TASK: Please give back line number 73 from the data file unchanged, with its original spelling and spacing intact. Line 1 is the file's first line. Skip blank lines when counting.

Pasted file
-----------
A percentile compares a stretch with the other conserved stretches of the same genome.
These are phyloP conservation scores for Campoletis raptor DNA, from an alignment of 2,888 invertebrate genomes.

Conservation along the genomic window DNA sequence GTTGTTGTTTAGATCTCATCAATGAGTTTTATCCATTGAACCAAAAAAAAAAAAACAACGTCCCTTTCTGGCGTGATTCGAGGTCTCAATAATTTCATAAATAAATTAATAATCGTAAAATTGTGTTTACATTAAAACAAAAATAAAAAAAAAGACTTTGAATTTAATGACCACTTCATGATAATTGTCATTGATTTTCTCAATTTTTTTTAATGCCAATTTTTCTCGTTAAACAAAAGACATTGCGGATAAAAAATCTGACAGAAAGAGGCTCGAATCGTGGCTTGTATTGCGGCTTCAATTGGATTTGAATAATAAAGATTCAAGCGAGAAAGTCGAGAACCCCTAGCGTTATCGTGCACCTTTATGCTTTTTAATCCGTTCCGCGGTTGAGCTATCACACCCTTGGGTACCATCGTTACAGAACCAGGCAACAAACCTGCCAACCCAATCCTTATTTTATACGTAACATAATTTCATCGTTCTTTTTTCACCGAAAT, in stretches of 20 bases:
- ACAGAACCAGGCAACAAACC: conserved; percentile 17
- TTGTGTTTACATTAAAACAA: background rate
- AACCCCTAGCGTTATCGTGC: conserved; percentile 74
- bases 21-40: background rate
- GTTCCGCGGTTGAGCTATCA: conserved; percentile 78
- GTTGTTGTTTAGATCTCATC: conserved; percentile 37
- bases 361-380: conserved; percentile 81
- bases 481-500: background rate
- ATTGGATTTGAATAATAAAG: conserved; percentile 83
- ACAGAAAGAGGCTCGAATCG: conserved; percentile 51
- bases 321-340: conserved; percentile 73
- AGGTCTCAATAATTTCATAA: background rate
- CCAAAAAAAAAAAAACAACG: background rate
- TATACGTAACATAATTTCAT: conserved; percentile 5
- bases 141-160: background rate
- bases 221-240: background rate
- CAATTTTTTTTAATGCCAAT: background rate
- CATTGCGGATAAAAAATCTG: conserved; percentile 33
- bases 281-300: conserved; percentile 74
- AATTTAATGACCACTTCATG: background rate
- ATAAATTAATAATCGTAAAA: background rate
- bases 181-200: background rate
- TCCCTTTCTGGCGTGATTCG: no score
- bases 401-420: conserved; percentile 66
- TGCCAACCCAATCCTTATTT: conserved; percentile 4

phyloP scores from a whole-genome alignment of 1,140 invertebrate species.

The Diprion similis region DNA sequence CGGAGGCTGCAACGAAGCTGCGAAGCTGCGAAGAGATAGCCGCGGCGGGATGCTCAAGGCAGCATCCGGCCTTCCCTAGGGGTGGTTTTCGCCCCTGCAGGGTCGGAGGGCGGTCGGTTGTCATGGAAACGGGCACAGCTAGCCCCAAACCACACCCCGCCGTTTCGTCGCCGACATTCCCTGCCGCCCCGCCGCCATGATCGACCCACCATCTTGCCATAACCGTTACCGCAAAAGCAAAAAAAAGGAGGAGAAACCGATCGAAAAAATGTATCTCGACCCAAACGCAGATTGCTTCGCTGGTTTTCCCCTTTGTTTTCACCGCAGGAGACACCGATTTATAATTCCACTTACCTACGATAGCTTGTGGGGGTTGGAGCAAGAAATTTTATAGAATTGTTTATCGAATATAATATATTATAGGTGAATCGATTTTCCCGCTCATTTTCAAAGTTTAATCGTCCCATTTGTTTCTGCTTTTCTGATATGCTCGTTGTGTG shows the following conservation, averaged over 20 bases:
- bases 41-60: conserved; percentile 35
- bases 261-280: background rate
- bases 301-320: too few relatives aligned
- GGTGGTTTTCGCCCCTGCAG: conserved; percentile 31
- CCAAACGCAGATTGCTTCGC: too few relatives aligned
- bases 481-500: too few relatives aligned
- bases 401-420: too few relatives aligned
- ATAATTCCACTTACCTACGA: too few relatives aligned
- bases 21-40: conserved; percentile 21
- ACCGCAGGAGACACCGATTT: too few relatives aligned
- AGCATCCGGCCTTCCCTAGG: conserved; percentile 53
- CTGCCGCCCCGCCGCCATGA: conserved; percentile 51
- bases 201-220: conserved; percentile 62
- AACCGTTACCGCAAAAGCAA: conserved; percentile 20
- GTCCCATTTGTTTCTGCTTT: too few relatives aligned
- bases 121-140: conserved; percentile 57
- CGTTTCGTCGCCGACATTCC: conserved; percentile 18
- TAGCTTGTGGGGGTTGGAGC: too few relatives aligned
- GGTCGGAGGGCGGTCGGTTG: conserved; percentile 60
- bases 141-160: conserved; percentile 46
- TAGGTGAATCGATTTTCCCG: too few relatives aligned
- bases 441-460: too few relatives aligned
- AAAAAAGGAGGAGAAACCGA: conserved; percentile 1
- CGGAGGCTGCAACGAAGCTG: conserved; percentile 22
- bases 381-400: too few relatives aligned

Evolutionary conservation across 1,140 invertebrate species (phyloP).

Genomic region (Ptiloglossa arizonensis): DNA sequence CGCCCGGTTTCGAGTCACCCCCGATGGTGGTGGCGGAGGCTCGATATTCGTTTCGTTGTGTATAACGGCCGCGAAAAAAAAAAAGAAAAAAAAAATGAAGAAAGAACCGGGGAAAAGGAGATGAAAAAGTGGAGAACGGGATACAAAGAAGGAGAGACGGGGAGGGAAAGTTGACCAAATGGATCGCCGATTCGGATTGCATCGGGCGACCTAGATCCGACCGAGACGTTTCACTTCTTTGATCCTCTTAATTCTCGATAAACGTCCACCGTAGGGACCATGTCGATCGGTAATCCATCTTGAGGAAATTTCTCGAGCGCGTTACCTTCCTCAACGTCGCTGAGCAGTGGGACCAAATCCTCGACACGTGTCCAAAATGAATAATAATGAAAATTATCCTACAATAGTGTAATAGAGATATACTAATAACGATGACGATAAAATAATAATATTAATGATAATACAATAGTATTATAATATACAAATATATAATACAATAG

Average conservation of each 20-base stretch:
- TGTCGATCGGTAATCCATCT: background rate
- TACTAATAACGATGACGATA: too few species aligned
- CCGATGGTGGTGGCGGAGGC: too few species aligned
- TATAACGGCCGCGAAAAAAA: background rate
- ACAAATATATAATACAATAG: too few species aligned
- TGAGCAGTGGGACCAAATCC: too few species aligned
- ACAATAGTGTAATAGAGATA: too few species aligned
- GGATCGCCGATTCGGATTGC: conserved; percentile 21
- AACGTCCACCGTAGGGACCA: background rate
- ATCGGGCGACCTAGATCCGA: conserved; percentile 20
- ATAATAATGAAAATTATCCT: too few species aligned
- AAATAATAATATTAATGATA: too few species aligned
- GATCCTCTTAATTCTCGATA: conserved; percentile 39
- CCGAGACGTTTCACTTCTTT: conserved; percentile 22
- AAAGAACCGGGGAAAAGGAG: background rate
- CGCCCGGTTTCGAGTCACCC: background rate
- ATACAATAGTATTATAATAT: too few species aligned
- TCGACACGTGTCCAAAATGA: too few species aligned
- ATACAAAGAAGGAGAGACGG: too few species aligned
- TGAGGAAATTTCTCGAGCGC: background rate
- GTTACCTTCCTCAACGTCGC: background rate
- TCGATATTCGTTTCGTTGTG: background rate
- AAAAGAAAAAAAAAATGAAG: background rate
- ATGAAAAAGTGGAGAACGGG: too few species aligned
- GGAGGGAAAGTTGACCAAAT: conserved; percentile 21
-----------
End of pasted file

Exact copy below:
- AAAGAACCGGGGAAAAGGAG: background rate